I'm sitting in the back seat of the car, & the cat from the shelter is crawling all over my lap, digging her claws into my legs. I know the poor thing is scared, but her terror is kind of annoying.
"Get that look off your face," I tell her.
She's a round tabby. Her shoulders have crept up and her eyes are twitching in apprehension. If she could talk, she'd be pleading right now. She assumes we're here to hurt her.
"Just hold her tight and be soothing," Jordan says. He's looking in the rear mirror more than at the road.
I try to be soothing. I pet her ears. She flinches. I scratch under her chin. She pulls away uneasily. She mews, a pitiful squeak.
"I think I'm developing allergies," I say. Jordan's reflection rolls its eyes at me in the mirror. So I'm not the nurturing type, okay? I can't get instantly attached to this furball just because she's squishy and helpless. It's not that I don't care, either. I hate to hear that her owner left her in a rain barrel outside the SPCA. But that doesn't mean I want her shedding all over me.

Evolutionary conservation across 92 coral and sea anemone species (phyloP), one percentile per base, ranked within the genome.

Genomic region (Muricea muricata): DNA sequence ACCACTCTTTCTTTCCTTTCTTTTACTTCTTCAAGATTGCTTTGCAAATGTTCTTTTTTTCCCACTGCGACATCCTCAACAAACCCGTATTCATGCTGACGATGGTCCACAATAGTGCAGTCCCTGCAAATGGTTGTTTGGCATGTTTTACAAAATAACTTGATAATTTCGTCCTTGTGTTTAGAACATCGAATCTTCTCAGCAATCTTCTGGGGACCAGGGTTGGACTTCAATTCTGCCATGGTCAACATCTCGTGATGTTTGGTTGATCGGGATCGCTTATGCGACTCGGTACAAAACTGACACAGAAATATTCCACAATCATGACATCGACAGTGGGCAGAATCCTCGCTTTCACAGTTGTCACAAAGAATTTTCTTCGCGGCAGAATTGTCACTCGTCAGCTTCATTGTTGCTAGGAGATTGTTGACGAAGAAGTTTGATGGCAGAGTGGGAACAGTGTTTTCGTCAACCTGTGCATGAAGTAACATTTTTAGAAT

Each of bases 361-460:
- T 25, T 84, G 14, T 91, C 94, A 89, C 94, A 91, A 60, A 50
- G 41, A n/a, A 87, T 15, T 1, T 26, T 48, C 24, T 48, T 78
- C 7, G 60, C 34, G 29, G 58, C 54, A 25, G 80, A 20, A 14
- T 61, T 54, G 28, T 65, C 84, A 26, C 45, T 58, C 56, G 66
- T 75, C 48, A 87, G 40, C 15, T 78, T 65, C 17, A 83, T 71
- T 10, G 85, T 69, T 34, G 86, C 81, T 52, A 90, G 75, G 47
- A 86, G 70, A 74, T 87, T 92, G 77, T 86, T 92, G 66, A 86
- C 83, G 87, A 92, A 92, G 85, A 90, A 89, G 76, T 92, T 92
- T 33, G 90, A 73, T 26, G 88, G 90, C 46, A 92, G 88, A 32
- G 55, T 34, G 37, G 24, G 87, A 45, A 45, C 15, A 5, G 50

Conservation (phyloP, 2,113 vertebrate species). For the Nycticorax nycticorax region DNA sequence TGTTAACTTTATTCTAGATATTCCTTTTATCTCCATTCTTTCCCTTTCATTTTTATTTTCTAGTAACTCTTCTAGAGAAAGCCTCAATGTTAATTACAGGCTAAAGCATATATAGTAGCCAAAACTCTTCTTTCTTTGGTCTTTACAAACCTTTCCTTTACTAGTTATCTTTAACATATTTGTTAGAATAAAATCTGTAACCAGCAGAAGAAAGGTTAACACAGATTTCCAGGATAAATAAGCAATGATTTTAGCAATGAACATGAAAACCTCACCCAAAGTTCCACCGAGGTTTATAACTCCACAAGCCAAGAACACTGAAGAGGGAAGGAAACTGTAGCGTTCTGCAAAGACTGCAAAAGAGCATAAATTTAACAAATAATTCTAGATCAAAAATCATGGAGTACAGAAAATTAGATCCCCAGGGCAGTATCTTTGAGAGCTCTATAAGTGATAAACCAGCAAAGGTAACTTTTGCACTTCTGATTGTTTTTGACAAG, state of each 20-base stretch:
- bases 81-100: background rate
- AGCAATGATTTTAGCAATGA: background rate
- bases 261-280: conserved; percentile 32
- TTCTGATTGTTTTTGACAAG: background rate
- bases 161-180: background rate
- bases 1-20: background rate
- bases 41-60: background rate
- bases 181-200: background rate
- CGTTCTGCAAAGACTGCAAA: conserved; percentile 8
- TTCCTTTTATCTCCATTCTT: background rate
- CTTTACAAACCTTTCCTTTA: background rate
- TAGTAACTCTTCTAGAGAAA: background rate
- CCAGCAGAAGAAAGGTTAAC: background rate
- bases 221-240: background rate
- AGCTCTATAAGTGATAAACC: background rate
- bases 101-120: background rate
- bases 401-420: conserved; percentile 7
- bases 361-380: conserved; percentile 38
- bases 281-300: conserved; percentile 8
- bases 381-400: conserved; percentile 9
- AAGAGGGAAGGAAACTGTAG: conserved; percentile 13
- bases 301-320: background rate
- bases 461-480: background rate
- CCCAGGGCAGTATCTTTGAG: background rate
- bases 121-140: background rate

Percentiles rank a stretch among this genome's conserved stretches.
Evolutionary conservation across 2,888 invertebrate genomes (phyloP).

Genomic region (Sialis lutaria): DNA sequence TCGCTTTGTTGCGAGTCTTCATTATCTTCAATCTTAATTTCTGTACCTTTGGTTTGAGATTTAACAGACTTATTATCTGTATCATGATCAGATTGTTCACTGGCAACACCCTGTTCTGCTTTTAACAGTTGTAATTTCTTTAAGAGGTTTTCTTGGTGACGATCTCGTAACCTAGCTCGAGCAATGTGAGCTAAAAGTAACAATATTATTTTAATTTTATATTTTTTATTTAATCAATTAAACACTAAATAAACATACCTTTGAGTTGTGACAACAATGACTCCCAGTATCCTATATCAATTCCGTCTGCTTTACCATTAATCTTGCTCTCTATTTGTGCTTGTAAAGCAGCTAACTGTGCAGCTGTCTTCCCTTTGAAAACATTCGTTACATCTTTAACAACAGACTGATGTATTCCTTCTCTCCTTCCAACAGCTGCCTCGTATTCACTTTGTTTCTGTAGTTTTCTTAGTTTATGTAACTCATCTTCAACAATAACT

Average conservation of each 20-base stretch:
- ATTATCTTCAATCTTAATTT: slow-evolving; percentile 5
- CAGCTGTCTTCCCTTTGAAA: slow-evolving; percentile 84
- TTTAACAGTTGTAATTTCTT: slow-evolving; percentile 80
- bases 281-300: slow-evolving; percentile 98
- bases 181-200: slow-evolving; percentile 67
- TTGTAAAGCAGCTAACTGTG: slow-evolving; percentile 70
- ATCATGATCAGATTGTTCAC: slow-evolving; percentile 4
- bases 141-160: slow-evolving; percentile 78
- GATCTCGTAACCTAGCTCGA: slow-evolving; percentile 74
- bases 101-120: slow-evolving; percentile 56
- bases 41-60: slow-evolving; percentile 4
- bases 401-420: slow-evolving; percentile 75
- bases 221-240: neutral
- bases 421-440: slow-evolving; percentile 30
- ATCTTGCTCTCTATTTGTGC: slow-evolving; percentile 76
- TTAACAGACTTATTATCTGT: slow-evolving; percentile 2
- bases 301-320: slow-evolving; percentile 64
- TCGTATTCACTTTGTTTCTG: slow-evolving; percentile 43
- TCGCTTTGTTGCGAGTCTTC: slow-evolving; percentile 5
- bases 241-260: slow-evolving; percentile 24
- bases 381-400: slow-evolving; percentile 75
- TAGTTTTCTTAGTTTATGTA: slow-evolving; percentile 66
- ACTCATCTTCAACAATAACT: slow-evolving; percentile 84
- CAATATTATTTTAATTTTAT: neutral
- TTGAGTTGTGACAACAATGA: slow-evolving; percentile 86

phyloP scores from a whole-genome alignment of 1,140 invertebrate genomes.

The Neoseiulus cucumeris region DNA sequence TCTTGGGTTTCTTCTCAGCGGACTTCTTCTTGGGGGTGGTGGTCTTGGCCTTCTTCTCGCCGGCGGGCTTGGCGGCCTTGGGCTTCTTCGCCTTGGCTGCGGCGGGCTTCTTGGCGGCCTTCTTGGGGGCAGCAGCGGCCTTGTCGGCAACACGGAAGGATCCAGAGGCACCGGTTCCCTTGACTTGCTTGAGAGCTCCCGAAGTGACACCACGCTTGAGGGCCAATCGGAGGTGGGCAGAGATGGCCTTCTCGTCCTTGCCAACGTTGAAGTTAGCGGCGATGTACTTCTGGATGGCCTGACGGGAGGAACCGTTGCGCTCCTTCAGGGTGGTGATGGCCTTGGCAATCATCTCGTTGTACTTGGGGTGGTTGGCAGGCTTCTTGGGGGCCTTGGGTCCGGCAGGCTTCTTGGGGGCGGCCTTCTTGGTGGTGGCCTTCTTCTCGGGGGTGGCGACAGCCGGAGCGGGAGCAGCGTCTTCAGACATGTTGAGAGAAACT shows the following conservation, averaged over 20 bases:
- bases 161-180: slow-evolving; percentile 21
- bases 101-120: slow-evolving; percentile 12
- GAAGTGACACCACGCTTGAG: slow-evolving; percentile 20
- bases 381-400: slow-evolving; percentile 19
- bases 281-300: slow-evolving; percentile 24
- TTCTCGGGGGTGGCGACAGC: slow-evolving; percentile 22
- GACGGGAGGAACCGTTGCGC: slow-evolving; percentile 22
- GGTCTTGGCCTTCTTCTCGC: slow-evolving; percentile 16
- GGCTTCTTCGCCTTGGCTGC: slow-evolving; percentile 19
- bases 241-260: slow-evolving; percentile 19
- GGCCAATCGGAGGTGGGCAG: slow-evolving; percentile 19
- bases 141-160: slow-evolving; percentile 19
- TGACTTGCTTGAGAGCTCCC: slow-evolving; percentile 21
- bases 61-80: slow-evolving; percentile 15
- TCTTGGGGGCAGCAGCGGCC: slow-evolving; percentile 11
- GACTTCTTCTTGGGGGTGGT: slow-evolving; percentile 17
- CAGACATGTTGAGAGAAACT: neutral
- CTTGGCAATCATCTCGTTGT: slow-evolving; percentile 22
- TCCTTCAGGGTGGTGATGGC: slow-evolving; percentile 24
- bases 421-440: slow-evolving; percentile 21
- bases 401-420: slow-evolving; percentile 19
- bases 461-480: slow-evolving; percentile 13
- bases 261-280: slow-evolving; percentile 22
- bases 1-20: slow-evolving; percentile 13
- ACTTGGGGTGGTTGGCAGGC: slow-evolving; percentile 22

"Almost there," Jordan says. It's me he's soothing. He can do whatever he wants, as long as we dump this cat soon. "Ever heard of Karma?" Jordan asks, slowing down for a school zone.
"It's a long weekend," I remind him, but he ignores me and maintains a steady 25 kph. It's agony to roll by at a crawl while this feline gouges my thighs and shreds my jeans. Each electrical pole approaches in slow motion.
"Karma," Jordan insists. "What goes around comes around."
"Look, I'm holding the damn cat, aren't I?"
He says nothing. Could it be that he's not even talking about the cat? Could it be that he's insinuating something else? The particular something that's been on my mind every second of the last week? But how could he know about that? I haven't told anyone. I shouldn't be so paranoid, and yet I can't help noticing a steely note in his voice that wasn't there before.
"We're still talking about this animal adoption of yours, aren't we?" I ask.
"What else would we be talking about?" he says, tapping the wheel and looking straight ahead.